Knowledge Center: Publication
2018–2019 Asia Pacific Private Capital Investment Professional Compensation Survey9/9/2019
This year’s survey includes a review of 2018 private capital activity (defined as private equity plus venture capital) in Asia Pacific, our thoughts on the major hiring trends for investment professionals, a deep dive into what 2019 compensation packages for investment professionals look like, and indications of how investment professionals view opportunities in their market over the next year.
This report is based on the responses of 215 survey participants. (For more on the design of the survey, see sidebar, “Methodology.”) Those participants were divided into five groups based on level and responsibility. (For the definition of each group, see sidebar, “A note on role definitions.”)
The following summarizes what we found.
Private Capital: The big picture (full results here)
2018 was a strong year for private capital in Asia Pacific (APAC).
- Aggregate deal value was $169 billion, down slightly from 2017 but more than double the $75 billion mark set in 2014.
- Venture capital deal value soared to a record high of $129 billion, from $89 billion in 2017, powered by $105 billion generated in China.
- Assets under management (AUM) in Asia Pacific totaled $883 billion, or 26% of global private equity (PE) AUM—nearly triple the level in 2009, of 9%.
- However, several factors suggest that industry conditions may become more challenging in the immediate term. Those factors include Sino-US tensions, a slowdown of global economic growth, high prices demanded by investment targets (particularly in China), and a lack of exits, especially through capital markets.
- There is also increasing polarization between the large, established general partners (GPs) that are the region’s biggest players and smaller, newer GPs that are finding it difficult to raise funds.
Investment professionals: Hiring trends (full results here)
- We are seeing strong demand for investment professionals throughout APAC.
- Hiring is especially robust for principals and vice presidents.
- Sources of demand are increasing as pension funds, sovereign wealth funds, and a broader assortment of private equity firms are more aggressively seeking talent than in prior years.
- Firms are also moving beyond the region’s traditional major economic capitals and opening offices closer to where deal activity is taking place.
Investment professionals: Compensation findings (full results here)
Cash compensation by seniority (full results here)
- Each of the five seniority levels of investment professionals we surveyed experienced annual gains in cash compensation between 2017 and 2019.
- In all cases, the greatest percentage gains were at the associate/senior associate (i.e., lowest) level and declined moving up the ranks to managing partner.
Base and bonus (full results here)
- Base salary went up for 42% of respondents in 2019, a slightly lower percentage than reported an increase in 2018 but the same as in 2017.
- The percentage of respondents who received higher bonuses dropped to 45% in 2019 after soaring from 49% in 2017 to 59% in 2018.
Compensation by firm AUM and current fund size (full results here)
- There was little correlation between total platform AUM range and total compensation. Unlike total platform AUM, fund size correlated with compensation: at most levels of seniority, the largest total compensation was paid at the largest funds.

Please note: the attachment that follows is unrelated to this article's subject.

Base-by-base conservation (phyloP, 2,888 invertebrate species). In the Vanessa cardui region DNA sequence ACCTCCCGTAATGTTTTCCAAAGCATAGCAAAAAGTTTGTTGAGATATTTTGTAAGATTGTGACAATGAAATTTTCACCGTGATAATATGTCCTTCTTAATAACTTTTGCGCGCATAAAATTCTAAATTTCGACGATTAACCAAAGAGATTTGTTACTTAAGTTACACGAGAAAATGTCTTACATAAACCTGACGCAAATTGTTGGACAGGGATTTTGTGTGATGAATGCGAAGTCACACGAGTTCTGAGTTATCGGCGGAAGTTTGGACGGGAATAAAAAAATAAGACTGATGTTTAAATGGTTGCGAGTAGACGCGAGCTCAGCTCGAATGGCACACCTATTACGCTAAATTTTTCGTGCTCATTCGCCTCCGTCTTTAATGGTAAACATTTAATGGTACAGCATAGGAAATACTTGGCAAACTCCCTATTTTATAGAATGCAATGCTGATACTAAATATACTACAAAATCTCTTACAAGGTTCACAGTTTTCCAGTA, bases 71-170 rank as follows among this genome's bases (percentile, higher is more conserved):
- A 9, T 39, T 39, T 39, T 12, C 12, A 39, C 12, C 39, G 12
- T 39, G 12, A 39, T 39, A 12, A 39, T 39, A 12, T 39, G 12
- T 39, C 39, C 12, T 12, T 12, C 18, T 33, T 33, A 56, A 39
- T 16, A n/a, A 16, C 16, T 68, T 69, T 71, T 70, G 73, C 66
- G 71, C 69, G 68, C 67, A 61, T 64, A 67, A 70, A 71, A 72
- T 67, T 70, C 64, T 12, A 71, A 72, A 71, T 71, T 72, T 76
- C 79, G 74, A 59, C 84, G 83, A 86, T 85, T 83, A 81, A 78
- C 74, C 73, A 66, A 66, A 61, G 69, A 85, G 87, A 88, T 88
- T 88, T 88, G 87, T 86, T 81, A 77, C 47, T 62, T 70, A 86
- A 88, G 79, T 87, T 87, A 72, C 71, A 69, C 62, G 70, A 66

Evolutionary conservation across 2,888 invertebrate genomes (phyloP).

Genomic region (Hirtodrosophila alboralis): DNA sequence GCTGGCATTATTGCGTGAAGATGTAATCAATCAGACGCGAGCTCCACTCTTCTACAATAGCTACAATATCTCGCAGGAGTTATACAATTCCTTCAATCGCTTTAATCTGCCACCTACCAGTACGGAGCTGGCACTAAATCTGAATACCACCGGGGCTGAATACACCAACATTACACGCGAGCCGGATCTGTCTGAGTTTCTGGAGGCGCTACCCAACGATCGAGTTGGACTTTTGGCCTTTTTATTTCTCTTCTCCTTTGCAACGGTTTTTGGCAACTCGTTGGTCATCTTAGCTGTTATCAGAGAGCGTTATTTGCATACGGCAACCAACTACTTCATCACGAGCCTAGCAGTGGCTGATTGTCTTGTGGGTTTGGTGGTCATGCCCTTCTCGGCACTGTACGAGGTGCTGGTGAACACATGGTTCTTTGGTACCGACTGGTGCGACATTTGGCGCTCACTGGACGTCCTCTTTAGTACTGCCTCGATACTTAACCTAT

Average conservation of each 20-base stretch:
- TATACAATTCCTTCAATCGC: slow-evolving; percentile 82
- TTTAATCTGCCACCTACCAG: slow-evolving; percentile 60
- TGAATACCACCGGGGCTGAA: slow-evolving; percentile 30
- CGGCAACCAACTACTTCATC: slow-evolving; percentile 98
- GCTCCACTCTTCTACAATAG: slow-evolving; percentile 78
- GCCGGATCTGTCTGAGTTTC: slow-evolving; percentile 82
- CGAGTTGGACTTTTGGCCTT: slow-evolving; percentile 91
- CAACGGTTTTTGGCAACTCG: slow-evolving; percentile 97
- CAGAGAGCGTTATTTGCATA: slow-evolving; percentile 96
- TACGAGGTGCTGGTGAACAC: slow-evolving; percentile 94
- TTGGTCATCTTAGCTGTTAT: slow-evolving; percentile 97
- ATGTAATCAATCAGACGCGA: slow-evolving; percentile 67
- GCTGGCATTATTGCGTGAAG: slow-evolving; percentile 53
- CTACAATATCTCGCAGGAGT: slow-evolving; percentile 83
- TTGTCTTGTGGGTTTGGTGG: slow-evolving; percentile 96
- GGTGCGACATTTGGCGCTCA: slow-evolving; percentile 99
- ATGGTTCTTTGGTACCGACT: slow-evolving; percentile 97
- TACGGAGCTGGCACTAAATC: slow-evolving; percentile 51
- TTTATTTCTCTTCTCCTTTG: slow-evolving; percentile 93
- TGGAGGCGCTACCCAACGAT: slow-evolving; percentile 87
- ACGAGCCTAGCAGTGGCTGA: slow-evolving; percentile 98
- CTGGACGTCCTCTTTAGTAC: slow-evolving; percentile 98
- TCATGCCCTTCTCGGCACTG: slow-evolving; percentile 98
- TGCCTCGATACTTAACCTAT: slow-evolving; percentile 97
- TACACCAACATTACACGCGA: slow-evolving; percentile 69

The Greater China premium is shrinking (full results here)
- Greater China traditionally has led the pack in terms of private capital compensation.
- This is beginning to change, however. The Greater China premium is growing smaller, our data suggests.
Looking ahead (full results here)
Base salary (full results here)
- Sixty-five percent of respondents expected their salary to rise in the next 12 months.
- Thirty-four percent expected no change, and just 1% thought they were likely to receive a cut.
Market sentiment (full results here)
- Large groups of respondents in each investment strategy expected market conditions to remain unchanged: 38% in buyouts, 43% in growth capital, 51% in real estate, and 41% in venture capital.
- Viewed broadly, market sentiment among the regions within Asia Pacific was similar to the trend for strategies in that a plurality of respondents thought conditions would remain unchanged or improve.
2018 was a very good year for private capital in Asia Pacific. The aggregate deal value for private equity and venture capital transactions was $169 billion, down slightly from 2017 but more than double the $75 billion mark set just four years earlier.1 At $883 billion in assets under management, APAC’s share of global private equity AUM reached 26%, nearly triple its 9% level in 2009.2
Venture capital (VC) was particularly strong. VC deal value soared to a record high of $129 billion, from $89 billion in 2017, powered by $105 billion generated in China.3 It was the first time China’s annual VC deal value exceeded that of the United States, which totaled $98 billion.
Another measure of the APAC market’s health was the range of investor types participating in deals. Led by corporations (27% of the total) and banks/investment banks (12%), the categories of APAC investors were similar to those found in the United States and Europe. Other investor categories included investment companies, insurance companies, family offices, asset managers, government agencies (notably in Greater China, India, and Japan, but not in the United States), wealth managers, and funds of funds.4
The immediate future may not be as rosy, though, as several factors suggest that rougher seas may lie ahead:
- Sino-US trade friction is affecting growth across Asia Pacific. Resolving this tension is likely to be a drawn-out affair and is itself only one part of a multifaceted process of redefining the relationship between the two countries.